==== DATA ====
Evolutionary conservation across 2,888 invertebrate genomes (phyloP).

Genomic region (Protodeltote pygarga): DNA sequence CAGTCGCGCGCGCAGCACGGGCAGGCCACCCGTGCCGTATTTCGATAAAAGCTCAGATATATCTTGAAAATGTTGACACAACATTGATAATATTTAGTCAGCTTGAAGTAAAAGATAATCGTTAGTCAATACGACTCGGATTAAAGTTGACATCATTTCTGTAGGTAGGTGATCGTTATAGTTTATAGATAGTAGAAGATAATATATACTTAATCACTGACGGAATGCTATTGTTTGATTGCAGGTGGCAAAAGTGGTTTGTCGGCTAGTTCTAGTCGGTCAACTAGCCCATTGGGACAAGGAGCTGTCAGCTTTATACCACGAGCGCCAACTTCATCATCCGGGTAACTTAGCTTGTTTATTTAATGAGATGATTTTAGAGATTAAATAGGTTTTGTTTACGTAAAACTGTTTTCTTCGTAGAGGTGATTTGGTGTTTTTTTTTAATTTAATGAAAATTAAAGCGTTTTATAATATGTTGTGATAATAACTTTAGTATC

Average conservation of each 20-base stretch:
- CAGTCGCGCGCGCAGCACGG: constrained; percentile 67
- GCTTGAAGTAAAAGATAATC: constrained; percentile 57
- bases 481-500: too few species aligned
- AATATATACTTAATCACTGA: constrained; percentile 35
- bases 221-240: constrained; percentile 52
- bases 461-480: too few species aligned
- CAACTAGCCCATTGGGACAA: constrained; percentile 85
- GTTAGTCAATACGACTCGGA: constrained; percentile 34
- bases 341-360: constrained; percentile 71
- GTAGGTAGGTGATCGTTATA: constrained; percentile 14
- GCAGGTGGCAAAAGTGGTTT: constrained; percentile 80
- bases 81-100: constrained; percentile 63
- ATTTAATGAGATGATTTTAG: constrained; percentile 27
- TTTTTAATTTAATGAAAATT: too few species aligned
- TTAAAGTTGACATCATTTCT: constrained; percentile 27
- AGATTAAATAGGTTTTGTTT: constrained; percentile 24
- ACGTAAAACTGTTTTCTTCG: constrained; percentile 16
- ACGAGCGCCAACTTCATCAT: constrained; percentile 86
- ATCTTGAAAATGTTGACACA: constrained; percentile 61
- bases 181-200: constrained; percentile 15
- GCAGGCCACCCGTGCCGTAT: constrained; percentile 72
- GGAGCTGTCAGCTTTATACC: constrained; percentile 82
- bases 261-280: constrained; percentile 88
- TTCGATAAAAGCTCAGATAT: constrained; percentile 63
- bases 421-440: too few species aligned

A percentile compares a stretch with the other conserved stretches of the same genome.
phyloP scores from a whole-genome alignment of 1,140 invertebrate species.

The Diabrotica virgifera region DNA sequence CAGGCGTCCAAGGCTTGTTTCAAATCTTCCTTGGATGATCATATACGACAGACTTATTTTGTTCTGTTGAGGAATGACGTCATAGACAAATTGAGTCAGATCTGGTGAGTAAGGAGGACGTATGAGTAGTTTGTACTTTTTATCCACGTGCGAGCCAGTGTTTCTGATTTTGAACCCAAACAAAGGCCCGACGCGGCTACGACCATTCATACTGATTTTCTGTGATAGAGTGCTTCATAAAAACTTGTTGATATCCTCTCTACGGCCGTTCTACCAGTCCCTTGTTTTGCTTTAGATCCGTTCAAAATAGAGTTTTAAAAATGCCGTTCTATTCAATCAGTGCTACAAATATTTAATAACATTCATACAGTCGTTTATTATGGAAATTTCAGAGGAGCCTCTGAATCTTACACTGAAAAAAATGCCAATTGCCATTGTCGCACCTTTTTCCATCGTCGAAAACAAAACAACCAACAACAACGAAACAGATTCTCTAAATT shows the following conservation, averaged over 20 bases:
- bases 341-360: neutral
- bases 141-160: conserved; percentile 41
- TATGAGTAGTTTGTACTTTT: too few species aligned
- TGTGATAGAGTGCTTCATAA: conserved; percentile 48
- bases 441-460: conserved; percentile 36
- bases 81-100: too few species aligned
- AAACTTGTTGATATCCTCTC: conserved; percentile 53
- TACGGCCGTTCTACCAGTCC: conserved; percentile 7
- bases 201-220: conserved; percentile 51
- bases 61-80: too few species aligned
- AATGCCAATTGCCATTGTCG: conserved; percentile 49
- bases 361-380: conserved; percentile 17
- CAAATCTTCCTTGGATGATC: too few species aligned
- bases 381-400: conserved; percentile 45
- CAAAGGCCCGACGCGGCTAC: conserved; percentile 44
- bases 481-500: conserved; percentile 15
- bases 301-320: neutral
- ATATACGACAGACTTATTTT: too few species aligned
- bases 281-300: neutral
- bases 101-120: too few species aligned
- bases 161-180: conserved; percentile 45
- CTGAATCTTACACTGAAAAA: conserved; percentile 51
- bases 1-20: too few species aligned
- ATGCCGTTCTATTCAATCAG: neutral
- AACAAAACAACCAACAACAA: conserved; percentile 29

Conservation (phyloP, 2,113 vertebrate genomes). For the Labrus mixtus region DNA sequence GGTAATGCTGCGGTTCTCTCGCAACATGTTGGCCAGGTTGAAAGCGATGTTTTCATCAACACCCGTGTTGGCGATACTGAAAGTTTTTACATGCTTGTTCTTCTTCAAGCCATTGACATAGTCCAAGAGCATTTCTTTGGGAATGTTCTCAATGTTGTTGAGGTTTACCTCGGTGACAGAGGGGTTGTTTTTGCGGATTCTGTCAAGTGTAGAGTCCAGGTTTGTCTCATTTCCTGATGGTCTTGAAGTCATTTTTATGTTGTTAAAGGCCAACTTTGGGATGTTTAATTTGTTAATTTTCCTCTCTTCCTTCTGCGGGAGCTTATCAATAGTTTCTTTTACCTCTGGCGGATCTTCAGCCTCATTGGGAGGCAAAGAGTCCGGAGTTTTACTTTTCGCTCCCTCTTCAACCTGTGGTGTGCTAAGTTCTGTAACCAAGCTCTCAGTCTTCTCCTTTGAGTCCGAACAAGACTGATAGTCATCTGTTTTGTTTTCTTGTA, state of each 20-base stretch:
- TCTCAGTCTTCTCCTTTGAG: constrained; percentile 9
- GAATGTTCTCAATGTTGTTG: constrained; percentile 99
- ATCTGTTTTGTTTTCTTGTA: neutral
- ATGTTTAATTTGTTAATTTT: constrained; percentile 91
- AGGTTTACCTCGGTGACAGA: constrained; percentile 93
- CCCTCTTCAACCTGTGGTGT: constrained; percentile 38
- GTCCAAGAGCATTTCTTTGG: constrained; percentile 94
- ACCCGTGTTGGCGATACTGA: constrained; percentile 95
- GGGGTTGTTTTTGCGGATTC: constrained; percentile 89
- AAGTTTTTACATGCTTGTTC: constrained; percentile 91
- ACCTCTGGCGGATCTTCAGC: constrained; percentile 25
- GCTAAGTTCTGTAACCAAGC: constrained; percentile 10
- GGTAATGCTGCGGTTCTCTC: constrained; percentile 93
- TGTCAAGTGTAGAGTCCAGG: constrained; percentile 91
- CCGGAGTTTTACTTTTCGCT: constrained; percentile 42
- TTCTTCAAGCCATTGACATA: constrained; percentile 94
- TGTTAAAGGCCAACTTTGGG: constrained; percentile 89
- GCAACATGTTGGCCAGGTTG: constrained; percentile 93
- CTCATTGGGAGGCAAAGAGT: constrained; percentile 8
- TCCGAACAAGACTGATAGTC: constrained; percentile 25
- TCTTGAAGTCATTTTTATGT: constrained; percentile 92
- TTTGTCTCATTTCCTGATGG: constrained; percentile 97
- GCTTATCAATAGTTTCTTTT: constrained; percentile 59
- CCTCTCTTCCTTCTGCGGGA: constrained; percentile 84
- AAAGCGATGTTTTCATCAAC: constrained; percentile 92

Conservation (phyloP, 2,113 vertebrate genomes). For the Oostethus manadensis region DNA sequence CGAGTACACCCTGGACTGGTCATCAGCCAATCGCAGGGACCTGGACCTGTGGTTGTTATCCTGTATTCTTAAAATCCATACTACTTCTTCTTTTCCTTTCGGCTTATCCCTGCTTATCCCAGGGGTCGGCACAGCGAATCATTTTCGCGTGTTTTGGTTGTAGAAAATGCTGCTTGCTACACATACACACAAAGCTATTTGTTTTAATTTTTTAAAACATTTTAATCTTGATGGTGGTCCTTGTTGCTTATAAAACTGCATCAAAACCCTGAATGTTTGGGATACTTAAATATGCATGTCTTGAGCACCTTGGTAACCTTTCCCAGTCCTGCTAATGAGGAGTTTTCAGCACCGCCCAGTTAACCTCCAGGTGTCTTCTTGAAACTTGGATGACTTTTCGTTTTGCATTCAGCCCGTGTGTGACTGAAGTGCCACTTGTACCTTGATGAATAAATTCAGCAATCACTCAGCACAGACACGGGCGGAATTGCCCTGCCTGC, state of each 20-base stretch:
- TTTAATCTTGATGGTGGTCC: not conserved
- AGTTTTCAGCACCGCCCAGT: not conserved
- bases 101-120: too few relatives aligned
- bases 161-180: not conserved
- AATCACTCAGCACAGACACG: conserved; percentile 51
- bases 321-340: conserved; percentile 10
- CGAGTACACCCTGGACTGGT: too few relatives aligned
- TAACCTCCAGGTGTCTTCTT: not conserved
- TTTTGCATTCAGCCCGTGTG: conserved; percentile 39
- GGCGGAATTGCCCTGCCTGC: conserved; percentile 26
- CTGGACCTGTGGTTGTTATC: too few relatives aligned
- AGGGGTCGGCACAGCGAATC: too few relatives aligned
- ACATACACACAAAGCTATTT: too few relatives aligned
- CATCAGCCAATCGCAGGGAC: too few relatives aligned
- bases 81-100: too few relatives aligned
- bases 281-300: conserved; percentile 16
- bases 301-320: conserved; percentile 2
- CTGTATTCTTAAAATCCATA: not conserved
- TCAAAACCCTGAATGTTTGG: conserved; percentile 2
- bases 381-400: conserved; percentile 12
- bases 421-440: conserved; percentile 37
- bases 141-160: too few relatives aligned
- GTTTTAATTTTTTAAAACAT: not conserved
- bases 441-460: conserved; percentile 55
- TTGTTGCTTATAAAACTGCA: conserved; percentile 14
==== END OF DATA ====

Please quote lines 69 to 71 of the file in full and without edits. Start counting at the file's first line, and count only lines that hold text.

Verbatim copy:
- GCTAAGTTCTGTAACCAAGC: constrained; percentile 10
- GGTAATGCTGCGGTTCTCTC: constrained; percentile 93
- TGTCAAGTGTAGAGTCCAGG: constrained; percentile 91